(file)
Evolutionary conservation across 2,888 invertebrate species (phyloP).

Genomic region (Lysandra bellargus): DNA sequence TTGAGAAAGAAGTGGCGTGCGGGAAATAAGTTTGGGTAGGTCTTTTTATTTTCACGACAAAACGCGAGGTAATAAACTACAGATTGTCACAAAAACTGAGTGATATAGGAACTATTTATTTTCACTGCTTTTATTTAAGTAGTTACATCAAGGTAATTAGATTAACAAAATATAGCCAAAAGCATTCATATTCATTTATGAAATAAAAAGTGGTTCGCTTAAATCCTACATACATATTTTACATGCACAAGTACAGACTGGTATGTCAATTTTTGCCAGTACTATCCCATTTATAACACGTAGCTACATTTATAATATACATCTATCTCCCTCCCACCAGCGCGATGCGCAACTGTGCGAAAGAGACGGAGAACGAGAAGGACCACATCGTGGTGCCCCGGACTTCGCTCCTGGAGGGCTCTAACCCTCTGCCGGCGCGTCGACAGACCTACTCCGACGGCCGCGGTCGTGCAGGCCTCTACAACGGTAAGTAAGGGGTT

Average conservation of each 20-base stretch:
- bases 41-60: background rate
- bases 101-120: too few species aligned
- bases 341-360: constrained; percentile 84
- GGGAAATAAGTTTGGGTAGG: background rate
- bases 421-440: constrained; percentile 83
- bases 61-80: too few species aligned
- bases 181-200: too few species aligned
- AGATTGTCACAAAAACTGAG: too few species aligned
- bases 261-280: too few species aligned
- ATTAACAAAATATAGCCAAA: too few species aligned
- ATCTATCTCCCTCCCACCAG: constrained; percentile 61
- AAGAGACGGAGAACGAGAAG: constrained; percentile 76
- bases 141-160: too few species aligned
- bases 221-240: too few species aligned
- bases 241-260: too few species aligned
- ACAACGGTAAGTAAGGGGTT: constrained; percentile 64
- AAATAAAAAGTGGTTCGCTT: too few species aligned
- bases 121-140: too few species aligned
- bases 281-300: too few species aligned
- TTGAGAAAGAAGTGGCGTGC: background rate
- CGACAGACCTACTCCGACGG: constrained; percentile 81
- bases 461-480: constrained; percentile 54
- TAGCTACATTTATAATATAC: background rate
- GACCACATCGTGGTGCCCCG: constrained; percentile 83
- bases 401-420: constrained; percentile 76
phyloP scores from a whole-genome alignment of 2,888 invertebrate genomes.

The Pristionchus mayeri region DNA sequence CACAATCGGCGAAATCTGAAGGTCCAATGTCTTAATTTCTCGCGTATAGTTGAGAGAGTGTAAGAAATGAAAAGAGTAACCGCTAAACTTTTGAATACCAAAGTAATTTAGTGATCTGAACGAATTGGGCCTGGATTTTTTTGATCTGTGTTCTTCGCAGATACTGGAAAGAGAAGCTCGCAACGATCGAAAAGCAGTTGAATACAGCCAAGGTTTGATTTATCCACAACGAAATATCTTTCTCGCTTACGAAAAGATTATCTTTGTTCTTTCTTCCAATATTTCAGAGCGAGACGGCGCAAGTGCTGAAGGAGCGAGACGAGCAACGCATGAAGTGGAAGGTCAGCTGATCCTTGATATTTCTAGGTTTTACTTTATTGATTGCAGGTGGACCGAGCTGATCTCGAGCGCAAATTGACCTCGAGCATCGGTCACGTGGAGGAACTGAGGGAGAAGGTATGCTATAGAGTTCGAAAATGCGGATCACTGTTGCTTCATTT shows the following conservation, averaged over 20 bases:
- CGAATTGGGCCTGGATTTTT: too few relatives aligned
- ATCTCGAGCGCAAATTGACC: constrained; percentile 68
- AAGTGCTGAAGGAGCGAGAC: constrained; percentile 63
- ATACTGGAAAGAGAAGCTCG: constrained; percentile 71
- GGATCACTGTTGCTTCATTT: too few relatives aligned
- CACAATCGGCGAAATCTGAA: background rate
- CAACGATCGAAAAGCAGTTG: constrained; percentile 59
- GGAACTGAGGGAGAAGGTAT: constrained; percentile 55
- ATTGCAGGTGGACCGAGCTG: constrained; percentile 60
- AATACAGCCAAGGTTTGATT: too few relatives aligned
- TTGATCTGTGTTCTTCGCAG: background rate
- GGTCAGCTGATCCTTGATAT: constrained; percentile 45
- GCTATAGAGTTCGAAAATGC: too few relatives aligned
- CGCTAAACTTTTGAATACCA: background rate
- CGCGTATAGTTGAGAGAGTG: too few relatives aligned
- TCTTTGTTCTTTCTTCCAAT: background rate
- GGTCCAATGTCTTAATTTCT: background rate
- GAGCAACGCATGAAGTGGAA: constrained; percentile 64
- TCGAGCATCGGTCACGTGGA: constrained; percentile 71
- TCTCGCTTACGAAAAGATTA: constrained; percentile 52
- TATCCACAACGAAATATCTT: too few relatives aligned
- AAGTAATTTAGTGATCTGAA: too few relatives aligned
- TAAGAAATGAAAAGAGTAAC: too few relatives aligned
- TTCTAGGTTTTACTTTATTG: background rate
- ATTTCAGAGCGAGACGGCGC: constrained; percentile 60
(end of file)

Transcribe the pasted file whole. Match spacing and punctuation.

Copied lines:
Evolutionary conservation across 2,888 invertebrate species (phyloP).

Genomic region (Lysandra bellargus): DNA sequence TTGAGAAAGAAGTGGCGTGCGGGAAATAAGTTTGGGTAGGTCTTTTTATTTTCACGACAAAACGCGAGGTAATAAACTACAGATTGTCACAAAAACTGAGTGATATAGGAACTATTTATTTTCACTGCTTTTATTTAAGTAGTTACATCAAGGTAATTAGATTAACAAAATATAGCCAAAAGCATTCATATTCATTTATGAAATAAAAAGTGGTTCGCTTAAATCCTACATACATATTTTACATGCACAAGTACAGACTGGTATGTCAATTTTTGCCAGTACTATCCCATTTATAACACGTAGCTACATTTATAATATACATCTATCTCCCTCCCACCAGCGCGATGCGCAACTGTGCGAAAGAGACGGAGAACGAGAAGGACCACATCGTGGTGCCCCGGACTTCGCTCCTGGAGGGCTCTAACCCTCTGCCGGCGCGTCGACAGACCTACTCCGACGGCCGCGGTCGTGCAGGCCTCTACAACGGTAAGTAAGGGGTT

Average conservation of each 20-base stretch:
- bases 41-60: background rate
- bases 101-120: too few species aligned
- bases 341-360: constrained; percentile 84
- GGGAAATAAGTTTGGGTAGG: background rate
- bases 421-440: constrained; percentile 83
- bases 61-80: too few species aligned
- bases 181-200: too few species aligned
- AGATTGTCACAAAAACTGAG: too few species aligned
- bases 261-280: too few species aligned
- ATTAACAAAATATAGCCAAA: too few species aligned
- ATCTATCTCCCTCCCACCAG: constrained; percentile 61
- AAGAGACGGAGAACGAGAAG: constrained; percentile 76
- bases 141-160: too few species aligned
- bases 221-240: too few species aligned
- bases 241-260: too few species aligned
- ACAACGGTAAGTAAGGGGTT: constrained; percentile 64
- AAATAAAAAGTGGTTCGCTT: too few species aligned
- bases 121-140: too few species aligned
- bases 281-300: too few species aligned
- TTGAGAAAGAAGTGGCGTGC: background rate
- CGACAGACCTACTCCGACGG: constrained; percentile 81
- bases 461-480: constrained; percentile 54
- TAGCTACATTTATAATATAC: background rate
- GACCACATCGTGGTGCCCCG: constrained; percentile 83
- bases 401-420: constrained; percentile 76
phyloP scores from a whole-genome alignment of 2,888 invertebrate genomes.

The Pristionchus mayeri region DNA sequence CACAATCGGCGAAATCTGAAGGTCCAATGTCTTAATTTCTCGCGTATAGTTGAGAGAGTGTAAGAAATGAAAAGAGTAACCGCTAAACTTTTGAATACCAAAGTAATTTAGTGATCTGAACGAATTGGGCCTGGATTTTTTTGATCTGTGTTCTTCGCAGATACTGGAAAGAGAAGCTCGCAACGATCGAAAAGCAGTTGAATACAGCCAAGGTTTGATTTATCCACAACGAAATATCTTTCTCGCTTACGAAAAGATTATCTTTGTTCTTTCTTCCAATATTTCAGAGCGAGACGGCGCAAGTGCTGAAGGAGCGAGACGAGCAACGCATGAAGTGGAAGGTCAGCTGATCCTTGATATTTCTAGGTTTTACTTTATTGATTGCAGGTGGACCGAGCTGATCTCGAGCGCAAATTGACCTCGAGCATCGGTCACGTGGAGGAACTGAGGGAGAAGGTATGCTATAGAGTTCGAAAATGCGGATCACTGTTGCTTCATTT shows the following conservation, averaged over 20 bases:
- CGAATTGGGCCTGGATTTTT: too few relatives aligned
- ATCTCGAGCGCAAATTGACC: constrained; percentile 68
- AAGTGCTGAAGGAGCGAGAC: constrained; percentile 63
- ATACTGGAAAGAGAAGCTCG: constrained; percentile 71
- GGATCACTGTTGCTTCATTT: too few relatives aligned
- CACAATCGGCGAAATCTGAA: background rate
- CAACGATCGAAAAGCAGTTG: constrained; percentile 59
- GGAACTGAGGGAGAAGGTAT: constrained; percentile 55
- ATTGCAGGTGGACCGAGCTG: constrained; percentile 60
- AATACAGCCAAGGTTTGATT: too few relatives aligned
- TTGATCTGTGTTCTTCGCAG: background rate
- GGTCAGCTGATCCTTGATAT: constrained; percentile 45
- GCTATAGAGTTCGAAAATGC: too few relatives aligned
- CGCTAAACTTTTGAATACCA: background rate
- CGCGTATAGTTGAGAGAGTG: too few relatives aligned
- TCTTTGTTCTTTCTTCCAAT: background rate
- GGTCCAATGTCTTAATTTCT: background rate
- GAGCAACGCATGAAGTGGAA: constrained; percentile 64
- TCGAGCATCGGTCACGTGGA: constrained; percentile 71
- TCTCGCTTACGAAAAGATTA: constrained; percentile 52
- TATCCACAACGAAATATCTT: too few relatives aligned
- AAGTAATTTAGTGATCTGAA: too few relatives aligned
- TAAGAAATGAAAAGAGTAAC: too few relatives aligned
- TTCTAGGTTTTACTTTATTG: background rate
- ATTTCAGAGCGAGACGGCGC: constrained; percentile 60